The Telemedicine Healthcare Technology
The healthcare sector has advanced in terms of technology just like what other forms of the organizations have done. The telemedicine is a powerful healthcare technology, which has been introduced to minimize patient’s time in terms of queuing to seek for the medical attention. This technology only requires a patient to access the electronic gadgets where they will interact with medical doctors. The patients explain their health complications to the doctors via the electronic gadgets. From the other end, the medical doctors review the health complications articulated by the patient and they provide them with the prescriptions for their treatments (Worth, 2015). The patients are able to acquire these medical services in the comfort of their homes during any time of the day or night. The medium of communication may either be the audio or video conferencing. However, video conferencing has been identified to be more effective in telemedicine technology than the use of audio communication (Worth, 2015). Suffice to say, the patients interact with a medical specialist via online platforms and they get a medical prescription to their health complications.
Ethical Concerns Related to the Telemedicine Technology
There have been numerous ethical concerns, which have been forged to discredit the effectiveness of the telemedicine technology. Telemedicine has been cited as unethical since it is attached to the risk of providing medical prescriptions to an unknown patient. Some critics have held that a good medical prescription is only provided when the doctor can see, hear, and touch (Worth, 2015). Thus, the absence of face-to-face interactions distorts the quality of healthcare. Sarhan (2009) documented that the use of telemedicine erodes the virtue of confidentiality that is critical in the medical profession. The medical professionals may not leak out the confidential information of the patients, but the technological transmission mechanism might be tampered with to gain the client’s confidential information. This is a vice with the telemedicine technology, which propelled the British Medical Association to liaise with the NHS Information Management Group in setting up the conditions that a medical organization needs to meet in order to be considered safe for practicing the telemedicine technology (Sarhan, 2009). However, sometimes even the sophisticated telecommunications can be dismantled and this will create a threat to the confidentiality of the patient’s information. According to Randell et al (1998), as cited by Sarhan (2009), telemedicine promotes the ethical principle of beneficence by increasing the access to the care and reducing costs and this solves the traditional barriers of time and location.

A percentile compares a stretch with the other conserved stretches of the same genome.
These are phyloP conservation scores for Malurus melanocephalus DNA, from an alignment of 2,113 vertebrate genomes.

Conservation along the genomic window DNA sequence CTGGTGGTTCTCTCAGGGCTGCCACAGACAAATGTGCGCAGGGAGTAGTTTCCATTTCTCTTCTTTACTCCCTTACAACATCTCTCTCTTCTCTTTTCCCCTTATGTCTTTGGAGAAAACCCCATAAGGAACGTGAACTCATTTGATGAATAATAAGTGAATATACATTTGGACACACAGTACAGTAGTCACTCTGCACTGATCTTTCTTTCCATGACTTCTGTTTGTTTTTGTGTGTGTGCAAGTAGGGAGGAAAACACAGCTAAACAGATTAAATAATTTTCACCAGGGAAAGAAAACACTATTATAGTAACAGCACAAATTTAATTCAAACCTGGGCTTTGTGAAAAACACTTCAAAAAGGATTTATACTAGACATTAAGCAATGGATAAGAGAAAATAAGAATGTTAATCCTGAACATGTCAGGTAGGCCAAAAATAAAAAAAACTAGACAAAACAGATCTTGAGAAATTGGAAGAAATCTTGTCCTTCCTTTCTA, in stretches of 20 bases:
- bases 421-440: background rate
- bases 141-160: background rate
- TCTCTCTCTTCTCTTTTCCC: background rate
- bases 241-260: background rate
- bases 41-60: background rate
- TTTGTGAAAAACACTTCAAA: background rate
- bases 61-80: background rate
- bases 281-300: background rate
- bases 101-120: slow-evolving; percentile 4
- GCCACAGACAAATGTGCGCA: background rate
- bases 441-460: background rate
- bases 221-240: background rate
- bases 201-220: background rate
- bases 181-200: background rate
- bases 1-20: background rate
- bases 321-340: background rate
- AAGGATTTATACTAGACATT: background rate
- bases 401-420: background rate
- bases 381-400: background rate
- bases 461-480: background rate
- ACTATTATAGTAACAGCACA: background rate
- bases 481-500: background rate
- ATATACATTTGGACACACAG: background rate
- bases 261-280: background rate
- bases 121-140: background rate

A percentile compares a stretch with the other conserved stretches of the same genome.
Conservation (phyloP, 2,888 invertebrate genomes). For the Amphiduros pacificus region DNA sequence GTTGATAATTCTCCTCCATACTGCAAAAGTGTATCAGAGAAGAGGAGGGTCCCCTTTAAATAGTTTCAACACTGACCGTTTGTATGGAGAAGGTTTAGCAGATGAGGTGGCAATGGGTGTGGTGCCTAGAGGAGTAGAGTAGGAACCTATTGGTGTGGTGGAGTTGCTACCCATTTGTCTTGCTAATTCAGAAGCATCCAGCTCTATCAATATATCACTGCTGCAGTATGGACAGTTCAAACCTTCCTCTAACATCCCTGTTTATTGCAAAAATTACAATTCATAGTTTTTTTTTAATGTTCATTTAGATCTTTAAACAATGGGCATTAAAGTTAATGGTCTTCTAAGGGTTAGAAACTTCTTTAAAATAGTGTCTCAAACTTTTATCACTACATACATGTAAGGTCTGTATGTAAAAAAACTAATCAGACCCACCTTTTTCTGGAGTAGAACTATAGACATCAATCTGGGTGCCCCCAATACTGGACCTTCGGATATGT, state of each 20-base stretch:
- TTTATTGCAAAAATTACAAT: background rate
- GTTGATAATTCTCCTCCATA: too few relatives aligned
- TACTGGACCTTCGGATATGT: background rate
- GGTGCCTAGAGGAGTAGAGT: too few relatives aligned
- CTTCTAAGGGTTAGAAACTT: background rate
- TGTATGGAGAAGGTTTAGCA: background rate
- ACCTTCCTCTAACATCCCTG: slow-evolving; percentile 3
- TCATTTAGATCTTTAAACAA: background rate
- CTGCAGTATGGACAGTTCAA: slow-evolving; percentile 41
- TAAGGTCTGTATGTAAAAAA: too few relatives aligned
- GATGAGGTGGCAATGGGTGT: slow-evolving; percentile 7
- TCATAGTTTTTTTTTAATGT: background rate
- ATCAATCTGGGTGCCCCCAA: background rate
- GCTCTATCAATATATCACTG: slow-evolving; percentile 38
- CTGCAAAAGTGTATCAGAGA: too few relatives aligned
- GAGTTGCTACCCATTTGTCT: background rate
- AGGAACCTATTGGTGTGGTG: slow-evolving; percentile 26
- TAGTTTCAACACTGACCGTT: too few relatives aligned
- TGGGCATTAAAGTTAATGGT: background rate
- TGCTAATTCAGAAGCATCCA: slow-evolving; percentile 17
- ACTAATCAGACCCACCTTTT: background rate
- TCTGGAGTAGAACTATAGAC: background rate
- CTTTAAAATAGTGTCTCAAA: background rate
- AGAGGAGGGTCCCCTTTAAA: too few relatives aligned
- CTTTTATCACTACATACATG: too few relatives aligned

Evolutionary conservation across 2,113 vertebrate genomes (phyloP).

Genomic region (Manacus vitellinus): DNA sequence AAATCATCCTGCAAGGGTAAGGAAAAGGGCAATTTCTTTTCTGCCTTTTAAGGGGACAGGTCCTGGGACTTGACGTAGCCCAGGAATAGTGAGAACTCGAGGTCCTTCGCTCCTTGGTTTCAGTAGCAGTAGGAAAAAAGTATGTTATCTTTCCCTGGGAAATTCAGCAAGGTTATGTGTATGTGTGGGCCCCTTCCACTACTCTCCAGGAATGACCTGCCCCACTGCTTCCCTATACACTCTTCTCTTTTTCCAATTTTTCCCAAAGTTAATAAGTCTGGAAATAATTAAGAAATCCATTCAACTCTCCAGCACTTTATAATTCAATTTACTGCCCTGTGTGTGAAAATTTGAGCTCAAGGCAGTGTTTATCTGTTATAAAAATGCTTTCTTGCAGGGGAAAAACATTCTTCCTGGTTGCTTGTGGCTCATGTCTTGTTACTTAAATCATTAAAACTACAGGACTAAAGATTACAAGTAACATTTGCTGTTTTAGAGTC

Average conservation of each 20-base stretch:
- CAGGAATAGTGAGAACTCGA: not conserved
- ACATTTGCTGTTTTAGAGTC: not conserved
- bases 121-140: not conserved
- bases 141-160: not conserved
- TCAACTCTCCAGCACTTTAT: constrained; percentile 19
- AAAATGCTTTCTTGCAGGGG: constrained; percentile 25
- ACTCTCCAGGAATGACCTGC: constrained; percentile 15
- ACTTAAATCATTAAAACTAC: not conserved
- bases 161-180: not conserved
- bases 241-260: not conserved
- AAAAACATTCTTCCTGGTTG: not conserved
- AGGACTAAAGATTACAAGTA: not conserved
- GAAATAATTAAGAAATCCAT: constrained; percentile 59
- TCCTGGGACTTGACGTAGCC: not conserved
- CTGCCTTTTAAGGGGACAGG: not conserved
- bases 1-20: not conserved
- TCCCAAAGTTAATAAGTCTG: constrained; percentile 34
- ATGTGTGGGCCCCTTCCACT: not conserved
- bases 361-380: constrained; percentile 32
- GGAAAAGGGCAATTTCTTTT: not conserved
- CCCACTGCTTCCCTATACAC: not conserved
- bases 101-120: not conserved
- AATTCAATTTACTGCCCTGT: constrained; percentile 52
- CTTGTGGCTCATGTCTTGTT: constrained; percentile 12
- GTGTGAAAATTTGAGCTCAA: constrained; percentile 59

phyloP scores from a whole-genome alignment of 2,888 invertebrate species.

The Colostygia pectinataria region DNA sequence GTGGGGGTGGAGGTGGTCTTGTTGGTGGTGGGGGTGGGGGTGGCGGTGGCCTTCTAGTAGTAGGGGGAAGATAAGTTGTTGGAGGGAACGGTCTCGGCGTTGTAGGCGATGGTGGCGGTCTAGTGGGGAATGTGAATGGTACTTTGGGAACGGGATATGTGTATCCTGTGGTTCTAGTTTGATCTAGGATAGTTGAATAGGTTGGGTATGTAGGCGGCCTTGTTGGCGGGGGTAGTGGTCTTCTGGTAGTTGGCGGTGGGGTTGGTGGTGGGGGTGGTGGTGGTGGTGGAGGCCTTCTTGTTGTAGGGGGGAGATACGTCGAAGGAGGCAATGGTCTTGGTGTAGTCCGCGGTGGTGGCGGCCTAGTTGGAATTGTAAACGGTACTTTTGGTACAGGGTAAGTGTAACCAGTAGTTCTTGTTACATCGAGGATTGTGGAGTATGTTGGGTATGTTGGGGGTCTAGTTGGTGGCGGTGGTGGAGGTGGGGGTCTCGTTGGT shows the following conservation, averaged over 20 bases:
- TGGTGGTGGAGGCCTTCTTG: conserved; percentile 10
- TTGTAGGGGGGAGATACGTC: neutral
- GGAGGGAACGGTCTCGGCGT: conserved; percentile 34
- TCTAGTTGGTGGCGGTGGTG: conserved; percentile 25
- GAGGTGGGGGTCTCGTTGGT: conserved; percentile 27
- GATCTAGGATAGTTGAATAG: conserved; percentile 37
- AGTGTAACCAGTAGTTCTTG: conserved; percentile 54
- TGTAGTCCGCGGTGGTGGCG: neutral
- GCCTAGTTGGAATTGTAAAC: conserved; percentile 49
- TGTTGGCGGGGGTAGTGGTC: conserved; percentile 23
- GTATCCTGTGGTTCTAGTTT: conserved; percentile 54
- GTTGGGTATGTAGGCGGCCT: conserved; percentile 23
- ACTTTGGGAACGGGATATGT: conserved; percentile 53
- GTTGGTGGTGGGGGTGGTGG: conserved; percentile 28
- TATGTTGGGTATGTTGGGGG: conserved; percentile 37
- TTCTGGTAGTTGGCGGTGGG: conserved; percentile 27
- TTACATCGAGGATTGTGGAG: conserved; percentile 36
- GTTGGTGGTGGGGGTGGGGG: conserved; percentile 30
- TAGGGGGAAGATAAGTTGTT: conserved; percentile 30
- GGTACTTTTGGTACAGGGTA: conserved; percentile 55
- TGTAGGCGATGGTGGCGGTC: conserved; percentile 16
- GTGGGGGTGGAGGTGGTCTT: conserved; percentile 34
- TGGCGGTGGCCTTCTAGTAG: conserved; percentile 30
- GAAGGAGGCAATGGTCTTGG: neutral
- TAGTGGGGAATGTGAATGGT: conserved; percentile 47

The Unbeatable Benefits of Telemedicine Technology
Despite the numerous ethical concerns raised against the telemedicine technology, this technology has substantial benefits. As discussed by Surhan (2009), telemedicine solves the challenge of time and location. A patient does not have to visit the medical doctor at a certain location within a certain set time. They can easily get the medical prescriptions at the comfort of the homes or in any other place they deem necessary at any time of the day. The patients who may not have access to the video conferencing can easily interact with the medical professional via e-mails, messages or other mobile phone applications (Mehta, 2014). Despite the convenience benefits, the telemedicine technology also helps to meet the medical needs of the increasing number of patients (Mehta, 2014). This becomes possible since the doctor will not be limited to the few operational hours assigned during the day, but they will offer the medical services even during the odd hours.
1. Mehta, S. J. (2014). Telemedicine’s potential ethical pitfalls. Virtual Mentor, 16(12), 1014-1017
2. Sarhan, F. (2009). Telemedicine in healthcare. 2: The legal and ethical aspects of using new technology. Nursing times, 105(43), 18-20.
3. Worth, T. (2015). Telehealth: the balance between access and ethics. Medical Economics, 92(23), 29-32.